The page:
We have all been in that situation where everyone is talking about something, and there you stand with very little knowledge of the subject being discussed. Recently at Minot AFB the subject has been Norsk Hostfest.
So, let’s do a little educating, because Norsk Hostfest is just the start of what will be a holiday season filled with interesting ethnic foods.
Lutefisk– We may as well start with the worst, first. In the olden days the seas were filled with Cod, an extremely tasty white fish that was certainly a staple on any Viking’s table. The Vikings were known to travel far on their ships to raid seaside villages in other countries, and they needed to take food along.
Who knows how they came up with loading wood barrels with layers of Cod, intermixed with salt, lye (yes, I said lye) and water. Sure enough, the fish were preserved, but they came out of the barrel with a much different texture. No longer fish, but lutefisk. On Thanksgiving this gelled fish is served with butter and salt (honestly, I don’t think anyone even tastes the lutefisk).
There is still one day left for you to try Lutefisk at the Norsk Hostfest but be aware that I gave you fair warning…it’s not for everyone.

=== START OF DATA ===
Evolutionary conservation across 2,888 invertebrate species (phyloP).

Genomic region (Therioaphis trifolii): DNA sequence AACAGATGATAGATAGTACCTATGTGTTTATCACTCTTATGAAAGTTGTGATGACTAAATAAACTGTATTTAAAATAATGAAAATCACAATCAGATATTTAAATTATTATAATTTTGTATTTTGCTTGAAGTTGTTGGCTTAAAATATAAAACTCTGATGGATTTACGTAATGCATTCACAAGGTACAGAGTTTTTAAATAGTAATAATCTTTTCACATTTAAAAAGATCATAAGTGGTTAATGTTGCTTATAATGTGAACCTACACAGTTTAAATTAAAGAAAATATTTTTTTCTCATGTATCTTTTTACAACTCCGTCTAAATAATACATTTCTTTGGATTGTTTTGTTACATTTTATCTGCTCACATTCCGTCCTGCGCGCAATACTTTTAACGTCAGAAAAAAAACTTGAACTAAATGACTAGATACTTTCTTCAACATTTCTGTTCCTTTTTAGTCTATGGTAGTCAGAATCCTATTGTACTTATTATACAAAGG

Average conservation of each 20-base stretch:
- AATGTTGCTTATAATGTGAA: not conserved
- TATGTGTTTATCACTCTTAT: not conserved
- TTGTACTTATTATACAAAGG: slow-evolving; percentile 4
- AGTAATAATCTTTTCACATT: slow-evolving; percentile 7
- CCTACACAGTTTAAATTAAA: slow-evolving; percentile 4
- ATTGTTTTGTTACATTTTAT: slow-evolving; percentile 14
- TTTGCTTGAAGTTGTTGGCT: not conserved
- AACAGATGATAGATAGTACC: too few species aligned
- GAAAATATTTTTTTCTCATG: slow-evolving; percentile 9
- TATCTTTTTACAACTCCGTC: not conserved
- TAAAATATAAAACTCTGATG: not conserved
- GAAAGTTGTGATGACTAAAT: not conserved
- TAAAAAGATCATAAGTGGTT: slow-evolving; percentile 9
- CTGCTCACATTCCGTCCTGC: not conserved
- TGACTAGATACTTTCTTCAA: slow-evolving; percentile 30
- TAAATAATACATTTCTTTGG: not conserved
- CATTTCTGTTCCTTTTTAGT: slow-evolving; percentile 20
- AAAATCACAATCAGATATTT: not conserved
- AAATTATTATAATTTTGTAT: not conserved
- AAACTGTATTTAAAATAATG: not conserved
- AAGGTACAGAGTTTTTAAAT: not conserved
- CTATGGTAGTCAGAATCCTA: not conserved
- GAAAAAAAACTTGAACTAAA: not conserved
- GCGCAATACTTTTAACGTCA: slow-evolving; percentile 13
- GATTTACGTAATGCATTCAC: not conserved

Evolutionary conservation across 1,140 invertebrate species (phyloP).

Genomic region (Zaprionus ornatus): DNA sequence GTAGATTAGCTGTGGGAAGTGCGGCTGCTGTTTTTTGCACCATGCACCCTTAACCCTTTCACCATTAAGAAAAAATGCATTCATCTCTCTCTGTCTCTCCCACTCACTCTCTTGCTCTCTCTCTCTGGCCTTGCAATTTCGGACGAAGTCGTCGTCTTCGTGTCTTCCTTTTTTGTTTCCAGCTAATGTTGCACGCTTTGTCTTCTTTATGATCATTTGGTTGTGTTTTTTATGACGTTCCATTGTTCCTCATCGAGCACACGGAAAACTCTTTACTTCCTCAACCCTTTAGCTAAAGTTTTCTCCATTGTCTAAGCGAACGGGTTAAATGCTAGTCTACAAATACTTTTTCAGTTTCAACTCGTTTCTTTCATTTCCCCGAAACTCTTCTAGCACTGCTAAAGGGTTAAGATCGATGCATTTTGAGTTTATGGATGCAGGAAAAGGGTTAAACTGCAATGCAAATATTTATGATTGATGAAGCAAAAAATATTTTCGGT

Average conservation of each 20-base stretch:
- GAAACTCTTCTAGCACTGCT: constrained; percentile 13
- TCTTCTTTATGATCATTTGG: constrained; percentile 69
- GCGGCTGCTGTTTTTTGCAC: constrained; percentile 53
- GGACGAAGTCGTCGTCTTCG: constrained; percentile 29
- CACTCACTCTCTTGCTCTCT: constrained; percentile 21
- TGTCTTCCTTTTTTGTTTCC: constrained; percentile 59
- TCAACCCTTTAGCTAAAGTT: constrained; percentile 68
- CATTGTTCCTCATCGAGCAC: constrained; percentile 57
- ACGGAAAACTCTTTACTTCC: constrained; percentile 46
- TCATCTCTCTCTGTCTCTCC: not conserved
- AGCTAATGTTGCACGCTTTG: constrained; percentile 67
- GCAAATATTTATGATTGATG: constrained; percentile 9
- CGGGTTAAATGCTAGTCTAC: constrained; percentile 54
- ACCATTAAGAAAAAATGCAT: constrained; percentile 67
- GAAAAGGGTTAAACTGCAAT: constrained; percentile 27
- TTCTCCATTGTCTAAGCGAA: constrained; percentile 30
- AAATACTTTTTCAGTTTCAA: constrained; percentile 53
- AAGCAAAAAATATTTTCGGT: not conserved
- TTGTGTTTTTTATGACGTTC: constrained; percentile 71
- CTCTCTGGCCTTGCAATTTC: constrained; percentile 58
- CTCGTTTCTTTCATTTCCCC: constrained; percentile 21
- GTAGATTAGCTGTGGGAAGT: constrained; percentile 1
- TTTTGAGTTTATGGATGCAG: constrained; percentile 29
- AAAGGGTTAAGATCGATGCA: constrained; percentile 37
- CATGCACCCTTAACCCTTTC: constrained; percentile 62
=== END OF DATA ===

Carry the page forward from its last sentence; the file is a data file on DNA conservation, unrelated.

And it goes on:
Lefse- Well, rumor has it that lefse, made with potatoes, butter, cream and rolled into a thin pastry, was the results of a bad potato crop. It seems that if you have a mixture that needs “something”, you add cream. Rolled out into a 14 inch circle pastry, fried on a special lefse grill, and once more adorned with butter and sugar. Voila! You have something to go with your Lutefisk.
No finally, we turn the corner one of the most interesting of dishes of Scandinavian Heritage, Romegrot (pronounced rumma grout). Let’s start by explaining what Rømmegrøt actually means in Norwegian: “Grøt” means “porridge”, and “Rømme” means “sour cream”. I think there was a contest in Norway to see who could possibly include the most calories in a cup of what appears to be something similar to a thick soup. Hey, it is absolutely great! A perfect ending dessert for your Scandinavian dinner. But I used to watch it being made in a local church kitchen and they don’t cut corners anywhere. We use whole sour cream, lots of butter, wheat flour and topped with sugar. Like I said, it doesn’t sound good, but it is!
By the time you get this article, Norsk Hostfest is in full swing. Head on down to the ND State Fairgrounds before it is too late and take a little time to “act Scandinavian.”
Today’s Best Kept Secret
If you haven’t had a chance to take a tour of the Pointe of View winery just a few minutes west of Minot, fall it a great time. Never had chokecherry wine. It’s truly North Dakotan…
This Week’s Chuckle
The prospective son-in-law was asked by his girlfriend’s father, “Son, can you support a family?”
“Well, no, sir,” he replied. “I was just planning to support your daughter. The rest of you have to fend for yourselves.”